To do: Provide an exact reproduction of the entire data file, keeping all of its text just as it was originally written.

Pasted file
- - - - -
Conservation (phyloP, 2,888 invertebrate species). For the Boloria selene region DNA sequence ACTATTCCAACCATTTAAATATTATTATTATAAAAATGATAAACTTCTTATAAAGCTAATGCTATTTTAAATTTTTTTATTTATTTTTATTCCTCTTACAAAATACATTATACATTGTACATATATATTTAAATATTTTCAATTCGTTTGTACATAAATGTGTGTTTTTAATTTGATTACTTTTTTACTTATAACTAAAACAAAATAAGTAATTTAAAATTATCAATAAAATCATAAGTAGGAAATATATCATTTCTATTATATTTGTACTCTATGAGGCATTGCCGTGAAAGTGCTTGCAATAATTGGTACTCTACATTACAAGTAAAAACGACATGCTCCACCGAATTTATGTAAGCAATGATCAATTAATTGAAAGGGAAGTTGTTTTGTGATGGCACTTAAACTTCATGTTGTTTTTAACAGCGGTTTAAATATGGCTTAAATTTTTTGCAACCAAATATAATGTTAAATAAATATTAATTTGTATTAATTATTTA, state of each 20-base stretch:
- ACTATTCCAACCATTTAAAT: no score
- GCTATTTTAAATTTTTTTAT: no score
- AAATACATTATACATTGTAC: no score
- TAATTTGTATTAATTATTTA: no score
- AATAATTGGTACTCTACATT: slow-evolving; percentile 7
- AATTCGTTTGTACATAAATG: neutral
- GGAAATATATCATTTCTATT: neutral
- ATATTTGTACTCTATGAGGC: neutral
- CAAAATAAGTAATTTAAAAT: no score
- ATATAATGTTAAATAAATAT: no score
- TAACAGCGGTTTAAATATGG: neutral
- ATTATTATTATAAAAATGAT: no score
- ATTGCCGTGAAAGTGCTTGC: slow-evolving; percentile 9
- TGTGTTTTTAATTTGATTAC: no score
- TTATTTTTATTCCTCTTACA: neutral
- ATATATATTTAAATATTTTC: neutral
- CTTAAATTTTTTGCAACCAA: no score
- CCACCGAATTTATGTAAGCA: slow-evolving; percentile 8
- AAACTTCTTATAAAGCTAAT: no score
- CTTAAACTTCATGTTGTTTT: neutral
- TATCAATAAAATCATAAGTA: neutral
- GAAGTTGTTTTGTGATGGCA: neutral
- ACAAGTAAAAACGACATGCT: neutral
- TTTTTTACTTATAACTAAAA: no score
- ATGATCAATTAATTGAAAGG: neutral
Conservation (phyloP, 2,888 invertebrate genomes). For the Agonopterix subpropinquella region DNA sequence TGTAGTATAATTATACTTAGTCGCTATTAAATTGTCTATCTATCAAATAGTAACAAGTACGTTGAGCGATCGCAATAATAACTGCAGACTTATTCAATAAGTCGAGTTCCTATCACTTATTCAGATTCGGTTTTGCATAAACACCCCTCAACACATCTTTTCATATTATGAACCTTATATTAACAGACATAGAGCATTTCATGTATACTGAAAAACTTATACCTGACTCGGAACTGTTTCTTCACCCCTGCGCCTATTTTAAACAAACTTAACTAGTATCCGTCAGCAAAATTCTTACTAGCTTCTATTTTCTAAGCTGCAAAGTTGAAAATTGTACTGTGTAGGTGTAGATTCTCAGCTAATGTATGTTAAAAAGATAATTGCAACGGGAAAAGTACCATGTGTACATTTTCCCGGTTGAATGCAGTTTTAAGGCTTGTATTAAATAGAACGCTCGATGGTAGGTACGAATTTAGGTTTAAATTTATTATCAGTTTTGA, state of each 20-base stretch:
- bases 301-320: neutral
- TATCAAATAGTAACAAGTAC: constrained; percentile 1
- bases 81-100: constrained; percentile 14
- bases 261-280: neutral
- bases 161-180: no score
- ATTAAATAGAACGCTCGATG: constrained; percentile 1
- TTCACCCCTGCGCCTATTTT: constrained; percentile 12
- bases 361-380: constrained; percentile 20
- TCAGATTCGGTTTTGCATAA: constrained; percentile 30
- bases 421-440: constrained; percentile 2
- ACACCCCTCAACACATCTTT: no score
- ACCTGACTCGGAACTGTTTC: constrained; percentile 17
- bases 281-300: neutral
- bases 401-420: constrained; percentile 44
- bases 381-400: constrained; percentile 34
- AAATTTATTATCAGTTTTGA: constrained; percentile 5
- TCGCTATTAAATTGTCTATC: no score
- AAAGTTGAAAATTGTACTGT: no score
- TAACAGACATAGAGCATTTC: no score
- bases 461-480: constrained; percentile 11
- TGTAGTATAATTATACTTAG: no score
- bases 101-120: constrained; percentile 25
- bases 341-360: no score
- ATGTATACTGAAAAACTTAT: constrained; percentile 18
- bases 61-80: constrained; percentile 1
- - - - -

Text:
Conservation (phyloP, 2,888 invertebrate species). For the Boloria selene region DNA sequence ACTATTCCAACCATTTAAATATTATTATTATAAAAATGATAAACTTCTTATAAAGCTAATGCTATTTTAAATTTTTTTATTTATTTTTATTCCTCTTACAAAATACATTATACATTGTACATATATATTTAAATATTTTCAATTCGTTTGTACATAAATGTGTGTTTTTAATTTGATTACTTTTTTACTTATAACTAAAACAAAATAAGTAATTTAAAATTATCAATAAAATCATAAGTAGGAAATATATCATTTCTATTATATTTGTACTCTATGAGGCATTGCCGTGAAAGTGCTTGCAATAATTGGTACTCTACATTACAAGTAAAAACGACATGCTCCACCGAATTTATGTAAGCAATGATCAATTAATTGAAAGGGAAGTTGTTTTGTGATGGCACTTAAACTTCATGTTGTTTTTAACAGCGGTTTAAATATGGCTTAAATTTTTTGCAACCAAATATAATGTTAAATAAATATTAATTTGTATTAATTATTTA, state of each 20-base stretch:
- ACTATTCCAACCATTTAAAT: no score
- GCTATTTTAAATTTTTTTAT: no score
- AAATACATTATACATTGTAC: no score
- TAATTTGTATTAATTATTTA: no score
- AATAATTGGTACTCTACATT: slow-evolving; percentile 7
- AATTCGTTTGTACATAAATG: neutral
- GGAAATATATCATTTCTATT: neutral
- ATATTTGTACTCTATGAGGC: neutral
- CAAAATAAGTAATTTAAAAT: no score
- ATATAATGTTAAATAAATAT: no score
- TAACAGCGGTTTAAATATGG: neutral
- ATTATTATTATAAAAATGAT: no score
- ATTGCCGTGAAAGTGCTTGC: slow-evolving; percentile 9
- TGTGTTTTTAATTTGATTAC: no score
- TTATTTTTATTCCTCTTACA: neutral
- ATATATATTTAAATATTTTC: neutral
- CTTAAATTTTTTGCAACCAA: no score
- CCACCGAATTTATGTAAGCA: slow-evolving; percentile 8
- AAACTTCTTATAAAGCTAAT: no score
- CTTAAACTTCATGTTGTTTT: neutral
- TATCAATAAAATCATAAGTA: neutral
- GAAGTTGTTTTGTGATGGCA: neutral
- ACAAGTAAAAACGACATGCT: neutral
- TTTTTTACTTATAACTAAAA: no score
- ATGATCAATTAATTGAAAGG: neutral
Conservation (phyloP, 2,888 invertebrate genomes). For the Agonopterix subpropinquella region DNA sequence TGTAGTATAATTATACTTAGTCGCTATTAAATTGTCTATCTATCAAATAGTAACAAGTACGTTGAGCGATCGCAATAATAACTGCAGACTTATTCAATAAGTCGAGTTCCTATCACTTATTCAGATTCGGTTTTGCATAAACACCCCTCAACACATCTTTTCATATTATGAACCTTATATTAACAGACATAGAGCATTTCATGTATACTGAAAAACTTATACCTGACTCGGAACTGTTTCTTCACCCCTGCGCCTATTTTAAACAAACTTAACTAGTATCCGTCAGCAAAATTCTTACTAGCTTCTATTTTCTAAGCTGCAAAGTTGAAAATTGTACTGTGTAGGTGTAGATTCTCAGCTAATGTATGTTAAAAAGATAATTGCAACGGGAAAAGTACCATGTGTACATTTTCCCGGTTGAATGCAGTTTTAAGGCTTGTATTAAATAGAACGCTCGATGGTAGGTACGAATTTAGGTTTAAATTTATTATCAGTTTTGA, state of each 20-base stretch:
- bases 301-320: neutral
- TATCAAATAGTAACAAGTAC: constrained; percentile 1
- bases 81-100: constrained; percentile 14
- bases 261-280: neutral
- bases 161-180: no score
- ATTAAATAGAACGCTCGATG: constrained; percentile 1
- TTCACCCCTGCGCCTATTTT: constrained; percentile 12
- bases 361-380: constrained; percentile 20
- TCAGATTCGGTTTTGCATAA: constrained; percentile 30
- bases 421-440: constrained; percentile 2
- ACACCCCTCAACACATCTTT: no score
- ACCTGACTCGGAACTGTTTC: constrained; percentile 17
- bases 281-300: neutral
- bases 401-420: constrained; percentile 44
- bases 381-400: constrained; percentile 34
- AAATTTATTATCAGTTTTGA: constrained; percentile 5
- TCGCTATTAAATTGTCTATC: no score
- AAAGTTGAAAATTGTACTGT: no score
- TAACAGACATAGAGCATTTC: no score
- bases 461-480: constrained; percentile 11
- TGTAGTATAATTATACTTAG: no score
- bases 101-120: constrained; percentile 25
- bases 341-360: no score
- ATGTATACTGAAAAACTTAT: constrained; percentile 18
- bases 61-80: constrained; percentile 1